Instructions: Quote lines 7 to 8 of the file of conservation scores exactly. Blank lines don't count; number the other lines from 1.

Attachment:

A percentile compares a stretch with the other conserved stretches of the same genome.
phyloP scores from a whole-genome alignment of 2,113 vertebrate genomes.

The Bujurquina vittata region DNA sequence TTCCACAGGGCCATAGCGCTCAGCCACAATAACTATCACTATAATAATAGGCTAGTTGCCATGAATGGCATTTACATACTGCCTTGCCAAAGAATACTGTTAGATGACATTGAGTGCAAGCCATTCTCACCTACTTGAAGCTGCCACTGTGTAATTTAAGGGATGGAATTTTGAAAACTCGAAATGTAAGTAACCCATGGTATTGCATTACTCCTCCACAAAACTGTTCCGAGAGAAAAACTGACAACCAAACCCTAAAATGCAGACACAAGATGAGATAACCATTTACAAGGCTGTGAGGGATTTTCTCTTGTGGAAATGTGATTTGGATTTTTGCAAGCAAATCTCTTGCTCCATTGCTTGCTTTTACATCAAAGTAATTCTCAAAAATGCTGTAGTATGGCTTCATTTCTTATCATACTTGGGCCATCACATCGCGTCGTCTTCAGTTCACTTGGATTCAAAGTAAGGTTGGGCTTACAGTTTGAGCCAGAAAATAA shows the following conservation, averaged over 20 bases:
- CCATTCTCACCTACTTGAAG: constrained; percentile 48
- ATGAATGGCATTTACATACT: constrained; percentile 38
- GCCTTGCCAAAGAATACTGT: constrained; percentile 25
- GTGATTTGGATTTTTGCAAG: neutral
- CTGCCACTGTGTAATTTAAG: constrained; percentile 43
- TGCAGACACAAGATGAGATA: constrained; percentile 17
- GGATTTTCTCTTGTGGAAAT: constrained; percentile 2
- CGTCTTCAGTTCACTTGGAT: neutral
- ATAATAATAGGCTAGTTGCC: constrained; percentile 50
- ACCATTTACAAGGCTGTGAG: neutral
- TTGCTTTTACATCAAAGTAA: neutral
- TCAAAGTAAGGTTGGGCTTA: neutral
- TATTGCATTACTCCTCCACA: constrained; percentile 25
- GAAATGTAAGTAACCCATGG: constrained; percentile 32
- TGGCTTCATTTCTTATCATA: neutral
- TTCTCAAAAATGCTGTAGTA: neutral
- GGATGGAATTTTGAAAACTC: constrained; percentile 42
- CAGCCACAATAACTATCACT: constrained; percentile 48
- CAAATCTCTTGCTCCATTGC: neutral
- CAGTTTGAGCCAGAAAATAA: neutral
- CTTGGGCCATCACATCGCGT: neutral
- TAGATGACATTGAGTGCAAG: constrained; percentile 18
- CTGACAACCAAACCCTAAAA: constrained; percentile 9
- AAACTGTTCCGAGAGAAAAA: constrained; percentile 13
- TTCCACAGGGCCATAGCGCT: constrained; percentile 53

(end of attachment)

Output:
- GTGATTTGGATTTTTGCAAG: neutral
- CTGCCACTGTGTAATTTAAG: constrained; percentile 43